The first characteristic of shale formation affecting apparent permeability is that there are a lot of organics and clay minerals with much gas adsorption in the shale matrix [18]. Gas adsorption in shale is generally believed to be single-layer physical adsorption [19]. It is suggested by Akkutlu and Fathi [20] that surface diffusion exists in the adsorption layer, and it is driven by a concentration gradient. Experiments of core permeability tests, pressure decay tests, and numerical calculation show that the permeability measured and calculated with adsorptive gas is much larger than that with nonadsorptive gas and indicate that the high permeability is caused by surface diffusion of adsorptive gas [21–23]. Many theories have been presented to describe surface diffusion in porous media, in which the hopping model is most widely used for surface diffusion [24–27]. If enough energy is acquired by the adsorbed gas molecule and it bounces to the nearest adsorption site, activation process and surface diffusion happen. It is verified that it is reasonable to use Langmuir isotherms to study surface diffusion [28]. Wu et al. [29–31] proposed a surface diffusion model which takes account of coverage of adsorbed gas at high pressure. Although surface diffusion is incorporated in these models, the effect of the adsorbed layer on gas retention and flow capacity is often neglected, which is not negligible as the radius of shale nanopores is in the same order with that of methane molecules. Another impact factor of shale formation is that gas in shale nanopores is dense gas rather than rarefied gas [32]. In shale nanopores, the storage and transport space for gas molecules is in the same order with size of gas molecules and therefore makes the assumption of rarefied gas no longer valid and need correction. The intrinsic size of molecules and the interaction between molecules are negligible for ideal gas. Wang et al. [33, 34] build a multiscale scheme to capture both slip and nonideal gas effects and considered the Enskog equation to cover the dense gas effect in the nanochannel. However, the effects of the adsorption layer, surface diffusion, and dense gas in formation conditions are not all considered in most of the existing models, and an apparent permeability model is needed to incorporate all these impact factors.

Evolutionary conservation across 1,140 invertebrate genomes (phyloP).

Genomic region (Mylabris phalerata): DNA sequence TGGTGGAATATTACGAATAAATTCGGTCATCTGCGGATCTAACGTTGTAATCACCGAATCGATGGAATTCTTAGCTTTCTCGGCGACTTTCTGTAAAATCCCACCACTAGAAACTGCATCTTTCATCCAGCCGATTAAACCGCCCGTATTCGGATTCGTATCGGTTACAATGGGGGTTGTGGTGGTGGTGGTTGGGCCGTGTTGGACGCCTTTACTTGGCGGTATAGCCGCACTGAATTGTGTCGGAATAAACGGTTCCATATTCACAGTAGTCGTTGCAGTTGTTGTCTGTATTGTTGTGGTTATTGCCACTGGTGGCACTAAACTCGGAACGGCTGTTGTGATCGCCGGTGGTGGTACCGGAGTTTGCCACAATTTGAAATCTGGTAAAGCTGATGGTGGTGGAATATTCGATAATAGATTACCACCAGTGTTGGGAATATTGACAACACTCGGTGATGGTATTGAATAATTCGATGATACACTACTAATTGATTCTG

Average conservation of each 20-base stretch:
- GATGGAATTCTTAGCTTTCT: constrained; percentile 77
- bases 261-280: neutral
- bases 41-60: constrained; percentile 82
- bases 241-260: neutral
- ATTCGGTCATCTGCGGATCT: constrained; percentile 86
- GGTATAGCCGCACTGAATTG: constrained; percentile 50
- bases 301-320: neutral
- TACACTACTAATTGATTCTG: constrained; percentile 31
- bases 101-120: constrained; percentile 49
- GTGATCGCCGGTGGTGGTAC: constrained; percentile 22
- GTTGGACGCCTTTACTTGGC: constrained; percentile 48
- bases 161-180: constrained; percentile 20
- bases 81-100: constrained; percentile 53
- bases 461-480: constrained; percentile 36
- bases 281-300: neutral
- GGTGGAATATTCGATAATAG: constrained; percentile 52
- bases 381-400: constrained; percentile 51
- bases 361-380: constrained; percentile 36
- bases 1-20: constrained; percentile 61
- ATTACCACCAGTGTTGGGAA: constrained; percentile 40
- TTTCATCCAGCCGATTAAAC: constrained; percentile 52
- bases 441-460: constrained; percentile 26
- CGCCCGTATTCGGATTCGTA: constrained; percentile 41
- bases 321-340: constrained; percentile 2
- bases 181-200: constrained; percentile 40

This paper presents a comprehensive apparent permeability model in which all the flow mechanisms, including viscous flow, slip flow, Knudsen diffusion, adsorption layer, surface diffusion, and dense gas effect, are taken into account. Then the effects of the desorption layer, surface diffusion, and dense gas in shale nanopores with different diameters are analyzed.

#### 2. Apparent Permeability Model for Shale Nanopores

##### 2.1. Adsorption Layer

The Langmuir isothermal adsorption equation is widely used to describe the adsorption and desorption of coal bed methane [32] and also introduced into the study of the transport regime of shale gas. It is based on instantaneous phase equilibrium; that is, adsorption or desorption due to pressure change is completed instantaneously. As the permeability of the shale matrix is extremely low, desorption time is negligible compared with gas flow in nanopores and the assumption made by Langmuir is also valid in shale gas reservoirs. The equation is as follows: in which is the volume of adsorbed gas per unit mass of shale, m3/t; is the Langmuir volume, m3/t, denoting the maximum adsorption capacity of the shale matrix at a certain temperature; and is the Langmuir pressure, MPa, denoting the pressure at which the actual adsorption is half of the maximum adsorption on the adsorption isotherm, as shown in Figure 1.